Merry in Kerry under King Puck's long reign
THE KING’S College Cambridge student playing the violin – just south of the raucous ballads threatening to deafen King Puck – was giving three local lads ideas. Eorann O’Connor (20) a second-year classics student and her musical friend Bree Wilder (also 20), who studies in Brighton, were collecting “money for university”, the sign on their violin case said.“It’s really expensive now,” said O’Connor, from London, whose family have long maintained a second home in nearby Beaufort. She was being helped by her brother Malachy (10) on the spoons.
One of the three Killorglin lads mused how he too could play the flute and wouldn’t this be a good way to get money next year for college “depending, of course, on Wednesday”, he said, moving suddenly away from the glamorous O’Connor and up the hill towards the goat as the nearness of the Leaving Cert results struck home.
Next year will see the official 400th anniversary of Puck Fair. The fair, in which “the goat acts as king and the people act the goat”, claims to be the oldest in Ireland.
King James I signed its charter in 1613, but many believe the crowning of a male goat, by a 12-year-old maiden, and raising it high over the town in the middle of August bears the imprint of an after-harvest fertility ritual.
The annual tradition is that local man Frank Joy catches the wild goat after an epic chase on the hills overlooking Dingle Bay. This year it was named for Kerry footballer Paul Galvin.
Right up until recent times Puck was a serious horse and cattle fair. It was also a huge hiring fair in which local girls and boys would be sold off for the year to Munster farmers. Later London-Irish builders would scout for labourers. “Business has always been transacted at Puck and it is still a fair not a festival. Things are bought and sold and there are 200 stalls on the streets and a waiting list,” spokesman Nigel O’Mahony said.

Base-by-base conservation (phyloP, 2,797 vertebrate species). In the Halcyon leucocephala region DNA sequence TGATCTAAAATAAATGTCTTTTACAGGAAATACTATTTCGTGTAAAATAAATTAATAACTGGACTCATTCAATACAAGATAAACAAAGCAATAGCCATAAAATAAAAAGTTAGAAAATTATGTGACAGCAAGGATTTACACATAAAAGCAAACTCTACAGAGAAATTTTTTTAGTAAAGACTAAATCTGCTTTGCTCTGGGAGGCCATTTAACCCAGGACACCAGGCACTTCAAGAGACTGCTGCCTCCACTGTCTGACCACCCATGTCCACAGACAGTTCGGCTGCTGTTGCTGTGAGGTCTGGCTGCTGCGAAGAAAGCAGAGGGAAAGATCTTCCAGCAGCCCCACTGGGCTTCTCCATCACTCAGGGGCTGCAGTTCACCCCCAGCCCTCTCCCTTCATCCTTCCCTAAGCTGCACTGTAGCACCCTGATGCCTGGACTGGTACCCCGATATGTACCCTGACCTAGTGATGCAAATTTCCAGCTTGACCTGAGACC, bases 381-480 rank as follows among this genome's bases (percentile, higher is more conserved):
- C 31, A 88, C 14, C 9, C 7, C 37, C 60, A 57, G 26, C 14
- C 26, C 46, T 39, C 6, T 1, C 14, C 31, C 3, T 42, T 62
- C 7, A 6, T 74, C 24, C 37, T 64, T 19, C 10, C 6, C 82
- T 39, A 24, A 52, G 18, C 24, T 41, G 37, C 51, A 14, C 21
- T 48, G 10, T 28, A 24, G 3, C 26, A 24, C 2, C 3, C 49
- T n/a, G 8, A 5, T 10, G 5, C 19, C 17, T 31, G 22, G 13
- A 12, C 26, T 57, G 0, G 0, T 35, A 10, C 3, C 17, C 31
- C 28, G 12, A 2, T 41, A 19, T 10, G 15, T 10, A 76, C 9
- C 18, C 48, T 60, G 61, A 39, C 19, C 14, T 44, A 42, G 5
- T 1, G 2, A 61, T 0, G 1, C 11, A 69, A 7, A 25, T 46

The fair is worth a great deal – €6 million – to the local economy. Once measured in the tens of thousands of pints of Guinness sold, Puck is today trying to grow a more Continental, family image.
And, indeed, French accents cross with the lilt of the midlands, and the rich brogue of the Travelling people. Kerry-made Sásta sausages sizzle beside stalls selling crepes, children scream joy at the Bird’s Bazaar fun fair, and the glistening boom-built Library Square plays host to sedate, straight-backed set dancing.
The hottest days of the summer this weekend make Puck more banks of the Seine than banks of the Laune.
But old ways die hard, and these days there is a new wave of emigrants. They make their arrangements on Facebook and Kingston’s beer garden is the smart meeting place.
Noelle O’Riordan (29) has returned for Puck from Dubai, where she works as an air hostess. She had trained in media but is enjoying the career switch. “It’s just the way the jobs are here now,” she says. Months of planning went into this trip, which coincided with a family occasion. “Yesterday was like Christmas Eve waiting for Puck Fair,” she said O’Riordan, who is accompanied by two bemused colleagues from London and Zimbabwe.
Sheila Golden from Kells, a marketing manager with PepsiCo in Chicago, said: “Coming back for Puck is a religion.”
The fair still witnesses serious drinking. For three nights, the town’s 20 pubs stay open until 3am, which is the longest exemption in the country. And drinking starts early in the day. A licensing court in recent years heard how demands on policing were huge and there was a rise in domestic violence during the fair. The judge granted the licence – and that year the goat was named after him.
Ponies canter wildly through the fair field causing one father to shield his children and remove them altogether – it’s too dangerous, he said.
Up at the counter of the Bianconi Inn a sober man leaves a curry untouched as he talks about his mother’s people: 399 years ago, it may not have been curry in a bar named after an Italian coachman, but on gathering day a goat was on a stand high over the town, animals were bought and sold, young women were admired, men remembered their mothers and surely fortune tellers were prophesying – amid three days of drinking in the August sun.